This April marks the 26th year of International Guitar Month. Didn’t know? That’s okay. All International Guitar Month really means is that you have a month-long excuse to celebrate – preferably loudly – what the guitar has contributed to music.
Slowhand and Hendrix are household names, but less often lauded are the contributions of Robert Johnson, BB King, and many more. Consider this the month where we recognize 5 infamous guitars themselves, and the guitar’s incalculable influence across all types of music.
1. Robert Johnson’s Gibson – This legendary blues man is pictured with a Gibson Guitar Corporation model L-1 flat top. (via) Like all great innovators, Johnson did things with his L-1 that no one had prior thought of, and because of the improving technology, his sounds were preserved. Still today, his mix of soulful singing and fingerpicking are timelessly impressive.
Image via Robert Johnson Blues Foundation
2. Jimmy Page’s double necked Gibson – Both beautiful and futuristic. Still in production, the Gibson EDS-1275, has seen many famous hands throughout the years – from Rush to Van Halen – though Jimmy remains the man who made it famous.
Image via The Current
3. Jimi Hendrix’s Strat – Sometimes it’s tough to recall the guitarist without also remembering the guitar that made them famous. And perhaps there’s no better example than Hendrix’s signature left-handed Strat…which was just an upside down Strat until years later the style had grown in popularity it prompted Fender to begin production of a special model.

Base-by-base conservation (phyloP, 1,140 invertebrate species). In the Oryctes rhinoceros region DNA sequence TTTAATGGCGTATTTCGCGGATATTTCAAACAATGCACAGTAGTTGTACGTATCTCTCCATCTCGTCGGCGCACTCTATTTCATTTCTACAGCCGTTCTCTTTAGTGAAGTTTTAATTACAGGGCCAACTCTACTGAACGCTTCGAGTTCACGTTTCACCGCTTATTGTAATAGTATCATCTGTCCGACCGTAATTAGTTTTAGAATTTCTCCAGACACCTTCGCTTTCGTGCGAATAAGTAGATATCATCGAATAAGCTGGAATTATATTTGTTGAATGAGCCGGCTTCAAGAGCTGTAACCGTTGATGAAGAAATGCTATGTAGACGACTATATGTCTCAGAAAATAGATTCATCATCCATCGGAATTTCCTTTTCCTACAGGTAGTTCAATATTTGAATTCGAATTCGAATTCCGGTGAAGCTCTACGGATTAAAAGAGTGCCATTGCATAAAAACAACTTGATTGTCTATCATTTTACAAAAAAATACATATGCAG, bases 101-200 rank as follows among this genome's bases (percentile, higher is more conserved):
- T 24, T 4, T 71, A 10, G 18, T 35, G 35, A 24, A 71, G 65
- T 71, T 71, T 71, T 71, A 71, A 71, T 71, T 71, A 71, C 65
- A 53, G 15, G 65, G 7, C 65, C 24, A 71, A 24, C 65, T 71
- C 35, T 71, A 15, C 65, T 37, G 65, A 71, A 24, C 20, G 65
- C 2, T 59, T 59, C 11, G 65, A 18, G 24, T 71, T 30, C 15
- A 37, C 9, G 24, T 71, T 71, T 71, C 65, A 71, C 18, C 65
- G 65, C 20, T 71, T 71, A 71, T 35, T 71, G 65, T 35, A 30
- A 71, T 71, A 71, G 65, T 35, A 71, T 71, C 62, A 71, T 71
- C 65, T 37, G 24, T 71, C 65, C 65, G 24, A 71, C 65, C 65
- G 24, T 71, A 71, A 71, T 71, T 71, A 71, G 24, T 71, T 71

Image via Pri
4. Eric Clapton’s Blackie – While Clapton first considered playing the Stratocaster partly because of Hendrix’s influence, he unquestionably made it his own. Compiled from parts of a few other Strats, Blackie was played by Clapton for well over a decade, during the height of his career.
Image via ericclapton.com
5. B.B. King’s Lucille – The story of Lucille is the stuff of guitar folklore. First, picture B.B. running back into a burning dance hall he was playing to retrieve his beloved Gibson ES-355. Two men died that night in that fire. They were fighting over – you guessed it – a girl named Lucille.
Image via bbking.com